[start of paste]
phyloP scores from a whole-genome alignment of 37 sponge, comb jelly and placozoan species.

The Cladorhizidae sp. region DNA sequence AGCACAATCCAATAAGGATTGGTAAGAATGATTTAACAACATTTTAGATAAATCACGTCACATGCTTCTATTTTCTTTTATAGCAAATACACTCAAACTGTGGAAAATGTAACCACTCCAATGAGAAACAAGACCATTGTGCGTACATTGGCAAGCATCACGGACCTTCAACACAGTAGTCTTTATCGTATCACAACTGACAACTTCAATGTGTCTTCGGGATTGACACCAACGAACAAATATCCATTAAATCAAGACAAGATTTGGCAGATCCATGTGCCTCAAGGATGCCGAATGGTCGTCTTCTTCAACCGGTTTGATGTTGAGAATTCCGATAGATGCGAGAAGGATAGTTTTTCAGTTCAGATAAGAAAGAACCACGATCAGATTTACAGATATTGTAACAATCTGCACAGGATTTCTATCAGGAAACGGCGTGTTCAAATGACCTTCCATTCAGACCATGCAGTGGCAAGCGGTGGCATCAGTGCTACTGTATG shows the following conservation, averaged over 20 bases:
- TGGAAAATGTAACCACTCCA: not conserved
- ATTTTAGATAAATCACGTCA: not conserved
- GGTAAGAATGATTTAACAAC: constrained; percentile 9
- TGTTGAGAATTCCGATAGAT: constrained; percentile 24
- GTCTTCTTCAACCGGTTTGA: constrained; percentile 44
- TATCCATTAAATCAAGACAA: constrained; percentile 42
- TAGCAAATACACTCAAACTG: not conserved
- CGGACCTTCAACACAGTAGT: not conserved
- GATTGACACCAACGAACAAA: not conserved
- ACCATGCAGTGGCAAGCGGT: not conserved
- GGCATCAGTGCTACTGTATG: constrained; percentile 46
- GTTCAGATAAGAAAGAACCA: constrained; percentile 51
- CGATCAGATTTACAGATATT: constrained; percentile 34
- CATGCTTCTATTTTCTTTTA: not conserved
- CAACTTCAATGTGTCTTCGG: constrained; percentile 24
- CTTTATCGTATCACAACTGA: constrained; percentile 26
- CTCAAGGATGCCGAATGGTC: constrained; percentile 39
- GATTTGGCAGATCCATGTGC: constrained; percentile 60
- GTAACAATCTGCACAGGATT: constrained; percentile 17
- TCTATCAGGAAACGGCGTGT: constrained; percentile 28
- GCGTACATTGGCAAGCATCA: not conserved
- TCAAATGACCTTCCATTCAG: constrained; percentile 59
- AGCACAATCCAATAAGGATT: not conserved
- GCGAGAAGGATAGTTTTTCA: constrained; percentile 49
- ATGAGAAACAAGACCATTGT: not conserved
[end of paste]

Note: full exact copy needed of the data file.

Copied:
phyloP scores from a whole-genome alignment of 37 sponge, comb jelly and placozoan species.

The Cladorhizidae sp. region DNA sequence AGCACAATCCAATAAGGATTGGTAAGAATGATTTAACAACATTTTAGATAAATCACGTCACATGCTTCTATTTTCTTTTATAGCAAATACACTCAAACTGTGGAAAATGTAACCACTCCAATGAGAAACAAGACCATTGTGCGTACATTGGCAAGCATCACGGACCTTCAACACAGTAGTCTTTATCGTATCACAACTGACAACTTCAATGTGTCTTCGGGATTGACACCAACGAACAAATATCCATTAAATCAAGACAAGATTTGGCAGATCCATGTGCCTCAAGGATGCCGAATGGTCGTCTTCTTCAACCGGTTTGATGTTGAGAATTCCGATAGATGCGAGAAGGATAGTTTTTCAGTTCAGATAAGAAAGAACCACGATCAGATTTACAGATATTGTAACAATCTGCACAGGATTTCTATCAGGAAACGGCGTGTTCAAATGACCTTCCATTCAGACCATGCAGTGGCAAGCGGTGGCATCAGTGCTACTGTATG shows the following conservation, averaged over 20 bases:
- TGGAAAATGTAACCACTCCA: not conserved
- ATTTTAGATAAATCACGTCA: not conserved
- GGTAAGAATGATTTAACAAC: constrained; percentile 9
- TGTTGAGAATTCCGATAGAT: constrained; percentile 24
- GTCTTCTTCAACCGGTTTGA: constrained; percentile 44
- TATCCATTAAATCAAGACAA: constrained; percentile 42
- TAGCAAATACACTCAAACTG: not conserved
- CGGACCTTCAACACAGTAGT: not conserved
- GATTGACACCAACGAACAAA: not conserved
- ACCATGCAGTGGCAAGCGGT: not conserved
- GGCATCAGTGCTACTGTATG: constrained; percentile 46
- GTTCAGATAAGAAAGAACCA: constrained; percentile 51
- CGATCAGATTTACAGATATT: constrained; percentile 34
- CATGCTTCTATTTTCTTTTA: not conserved
- CAACTTCAATGTGTCTTCGG: constrained; percentile 24
- CTTTATCGTATCACAACTGA: constrained; percentile 26
- CTCAAGGATGCCGAATGGTC: constrained; percentile 39
- GATTTGGCAGATCCATGTGC: constrained; percentile 60
- GTAACAATCTGCACAGGATT: constrained; percentile 17
- TCTATCAGGAAACGGCGTGT: constrained; percentile 28
- GCGTACATTGGCAAGCATCA: not conserved
- TCAAATGACCTTCCATTCAG: constrained; percentile 59
- AGCACAATCCAATAAGGATT: not conserved
- GCGAGAAGGATAGTTTTTCA: constrained; percentile 49
- ATGAGAAACAAGACCATTGT: not conserved